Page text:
From what I read while researching this post, I believe the advice that CCP's Lead GM Lelouch gave to Twitch streamers in order to comply with the EVE Online EULA also applies for those wishing to comply with Twitch's ToS:
"My advice to Twitch/Youtube users would be to stick to advertisement monetization instead of tying giveaways into donations. Those that want to do giveaways are welcome to do so as long as any viewer is eligible and no payment in real life currency is asked for."In trying to get reactions to GM Lelouch's response to Wiggles' petition, I contacted Chance Ravinne for comment. Not only is Chance a member of EVE Online's Council of Stellar Management, but he also runs the Wingspantt YouTube channel with over 25,000 subscribers. I asked him for his position on giveaways done by content creators on YouTube and Twitter in general and he provided the following answer:
"In the broadest sense, I don't take any issue with content creators giving out any item, real or virtual, as an incentive to draw audiences or as a reward to those who have been part of the audience in the past. This is something that is an basic part of business promotion, down to the level of giving out free mints to shop patrons or a chance to win a free lunch to people who drop business cards into a fishbowl.I am not an expert on internet gambling laws, but I imagine that giveaways of in-game objects that involve no money at all are safe to conduct. But what about random giveaways in which participants receive a weighted chance to win based on real life cash? Or if some of the prizes are awarded to everyone but some others are subscriber-only?
"I myself have, in the past, used giveaways to promote my videos, blogs, and other endeavors -- sometimes ineffectively, and other times to great effect. Sometimes a giveaway is simply a convenient means of disposing of extra gaming-related swag you have accumulated via trade shows or product reviews, or bad Christmas presents.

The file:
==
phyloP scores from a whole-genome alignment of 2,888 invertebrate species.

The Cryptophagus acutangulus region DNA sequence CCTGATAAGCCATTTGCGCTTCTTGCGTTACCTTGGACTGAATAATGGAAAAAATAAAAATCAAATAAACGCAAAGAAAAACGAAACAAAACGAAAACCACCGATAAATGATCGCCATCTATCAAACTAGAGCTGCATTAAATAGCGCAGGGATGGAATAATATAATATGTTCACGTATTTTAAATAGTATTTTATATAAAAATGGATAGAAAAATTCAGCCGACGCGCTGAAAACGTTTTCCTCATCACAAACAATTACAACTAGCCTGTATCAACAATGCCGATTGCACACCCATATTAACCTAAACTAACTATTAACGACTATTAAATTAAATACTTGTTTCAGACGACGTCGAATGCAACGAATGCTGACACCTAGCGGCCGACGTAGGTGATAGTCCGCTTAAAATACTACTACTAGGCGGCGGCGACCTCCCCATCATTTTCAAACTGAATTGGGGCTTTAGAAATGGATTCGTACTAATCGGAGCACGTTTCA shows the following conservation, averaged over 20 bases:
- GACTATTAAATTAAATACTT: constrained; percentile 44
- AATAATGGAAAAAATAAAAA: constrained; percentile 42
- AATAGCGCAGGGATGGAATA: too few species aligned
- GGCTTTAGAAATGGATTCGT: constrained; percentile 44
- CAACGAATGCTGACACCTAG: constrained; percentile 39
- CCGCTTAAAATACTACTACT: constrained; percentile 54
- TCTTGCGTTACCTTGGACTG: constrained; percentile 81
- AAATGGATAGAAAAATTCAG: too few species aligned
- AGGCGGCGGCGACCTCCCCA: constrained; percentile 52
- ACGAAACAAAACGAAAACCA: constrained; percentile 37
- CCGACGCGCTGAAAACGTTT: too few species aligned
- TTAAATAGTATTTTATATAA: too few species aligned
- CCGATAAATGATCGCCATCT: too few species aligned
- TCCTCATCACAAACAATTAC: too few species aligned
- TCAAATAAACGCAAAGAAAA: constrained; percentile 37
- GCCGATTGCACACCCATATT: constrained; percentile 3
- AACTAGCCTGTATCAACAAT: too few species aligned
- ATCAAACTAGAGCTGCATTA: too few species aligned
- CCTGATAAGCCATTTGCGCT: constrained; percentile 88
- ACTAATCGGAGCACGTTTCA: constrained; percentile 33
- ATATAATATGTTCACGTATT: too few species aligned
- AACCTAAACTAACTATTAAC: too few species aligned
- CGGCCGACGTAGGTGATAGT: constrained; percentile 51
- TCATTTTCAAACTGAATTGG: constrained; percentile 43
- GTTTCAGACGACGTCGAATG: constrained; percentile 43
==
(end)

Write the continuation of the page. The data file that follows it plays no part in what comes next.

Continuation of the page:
"However, there is a very distinct line that is being crossed recently on Twitch, the line of 'subscribers/donors only' raffles or giveaways. Anyone who has worked in marketing, or anyone who listens to enough commercials, knows that in almost all US states (and surely in many other countries) there is a clause associated with all sweepstakes: 'No purchase necessary.'
"This clause exists to prevent all manner of illegal or otherwise shady activities: bypassing laws on lotteries and gambling, prevention of the laundering of money, consumer rights advocacy, transparency of contests and raffles, prevention of giveaways as direct fundrasing activities, and many other misdeeds.
"So, regardless of implications of potential RMT, I believe the actual line that is being crossed here is one of ethical marketing and, potentially, contest legality. Call me a skeptic, but I highly doubt the content creators engaging in these types of giveaways have all taken precautions to comply with their own sweepstakes laws, nor have they screened participants to ensure contest participation in the winners' jurisdictions is in the letter or spirit of local law.
"Any manner of giveaways that fails to comply with 'no purchase necessary' clauses opens everyone involved up to scrutiny for all of the potential abuses I've named, and many others. This includes RMT which, while not illegal, is certainly not acceptable within the confines of EVE Online player behavior."